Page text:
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New York City Passes Law Prohibiting Employers From Inquiring About Salary History For Prospective Employees

May 23, 2017 | by Alex Lee

Employers with operations in New York City should take note: The Big Apple has joined a growing list of jurisdictions in which employers are prohibited from inquiring about a prospective employee’s salary history.

On May 4, 2017, New York City Mayor Bill de Blasio signed into law a bill that makes it an “unlawful discriminatory practice” for anyone involved in the hiring process to inquire about an applicant’s current or past salary. The law, which is aimed at eliminating the gender wage gap perpetuated through employers’ consideration of salary history, will take effect on October 31, 2017.

Growing Trend of Laws Prohibiting Inquiry of Salary History

New York City now joins the city of Philadelphia and the state of Massachusetts as jurisdictions with salary history legislation. While New Jersey employers are not currently held to similar restrictions, they must also remain alert to this issue. In 2016, the New Jersey State Legislature passed a related pay equity bill, but failed to override a veto by Governor Chris Christie. It remains to be seen if similar legislation will be passed under a future administration, pending the results of the New Jersey Gubernatorial Election later this year. We will continue to track this legislation and report on any new developments as they occur.

Looking to the near future, salary history laws will likely continue to be controlled on a state and local level as there is currently no applicable overarching federal legislation with respect to this issue. Although there are now congressional efforts to move forward on this matter, it is unclear what position the Trump administration will take with respect to enacting new legislation on pay equity. Considering the evolving status of the law and the lack of an overarching standard, employers with operations that run across two or more jurisdictions must be especially careful as there may be different sets of rules to follow based on the location of the business.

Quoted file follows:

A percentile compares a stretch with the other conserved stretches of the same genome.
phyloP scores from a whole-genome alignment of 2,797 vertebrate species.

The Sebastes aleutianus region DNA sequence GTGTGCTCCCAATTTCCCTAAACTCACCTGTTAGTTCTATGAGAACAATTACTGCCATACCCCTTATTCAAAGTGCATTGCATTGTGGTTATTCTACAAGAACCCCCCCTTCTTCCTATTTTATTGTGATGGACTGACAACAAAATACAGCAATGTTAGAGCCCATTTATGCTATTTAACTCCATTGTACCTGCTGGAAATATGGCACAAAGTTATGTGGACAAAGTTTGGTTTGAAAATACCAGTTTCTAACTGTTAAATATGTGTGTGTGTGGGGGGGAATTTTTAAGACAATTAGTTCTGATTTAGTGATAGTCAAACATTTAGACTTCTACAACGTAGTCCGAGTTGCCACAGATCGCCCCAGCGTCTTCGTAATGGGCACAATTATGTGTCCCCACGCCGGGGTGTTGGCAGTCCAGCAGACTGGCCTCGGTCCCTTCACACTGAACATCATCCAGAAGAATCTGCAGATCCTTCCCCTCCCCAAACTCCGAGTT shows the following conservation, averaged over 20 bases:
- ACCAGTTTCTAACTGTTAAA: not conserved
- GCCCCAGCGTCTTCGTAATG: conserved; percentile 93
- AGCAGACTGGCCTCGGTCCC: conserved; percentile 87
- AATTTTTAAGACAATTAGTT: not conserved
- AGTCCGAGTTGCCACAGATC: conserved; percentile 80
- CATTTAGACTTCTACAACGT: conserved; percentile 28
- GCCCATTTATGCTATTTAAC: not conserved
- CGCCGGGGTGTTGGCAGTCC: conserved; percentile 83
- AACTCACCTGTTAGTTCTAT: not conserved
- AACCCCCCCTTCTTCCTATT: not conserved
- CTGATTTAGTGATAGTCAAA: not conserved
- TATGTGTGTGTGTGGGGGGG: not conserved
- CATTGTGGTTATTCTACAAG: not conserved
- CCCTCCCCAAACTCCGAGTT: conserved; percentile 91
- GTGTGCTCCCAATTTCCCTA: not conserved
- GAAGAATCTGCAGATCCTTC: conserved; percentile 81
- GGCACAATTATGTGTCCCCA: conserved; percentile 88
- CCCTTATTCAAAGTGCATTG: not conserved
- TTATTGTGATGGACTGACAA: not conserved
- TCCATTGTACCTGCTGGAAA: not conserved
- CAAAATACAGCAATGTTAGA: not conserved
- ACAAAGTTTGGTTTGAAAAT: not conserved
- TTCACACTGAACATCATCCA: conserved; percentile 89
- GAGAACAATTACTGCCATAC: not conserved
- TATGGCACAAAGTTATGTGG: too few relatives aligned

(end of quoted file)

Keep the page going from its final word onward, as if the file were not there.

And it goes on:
Practical Steps for New York City Employers

Employers with operations in New York City should begin to review their hiring practices to make sure they are in compliance with the new rules, and any managers and human resources personnel involved in the hiring process should be informed and trained regarding the new requirements.

Notably, employers are barred from making inquiries into salary history, and are similarly barred from considering salary history even if they become aware of a prospective employee’s current or past salary. It should be noted that an exception to the rule applies when such information is provided by the job applicant “voluntarily and without prompting.” Employers should also keep in mind that restrictions against “salary history” inquiries apply not only to current and prior wages, but also to benefits and other compensation.

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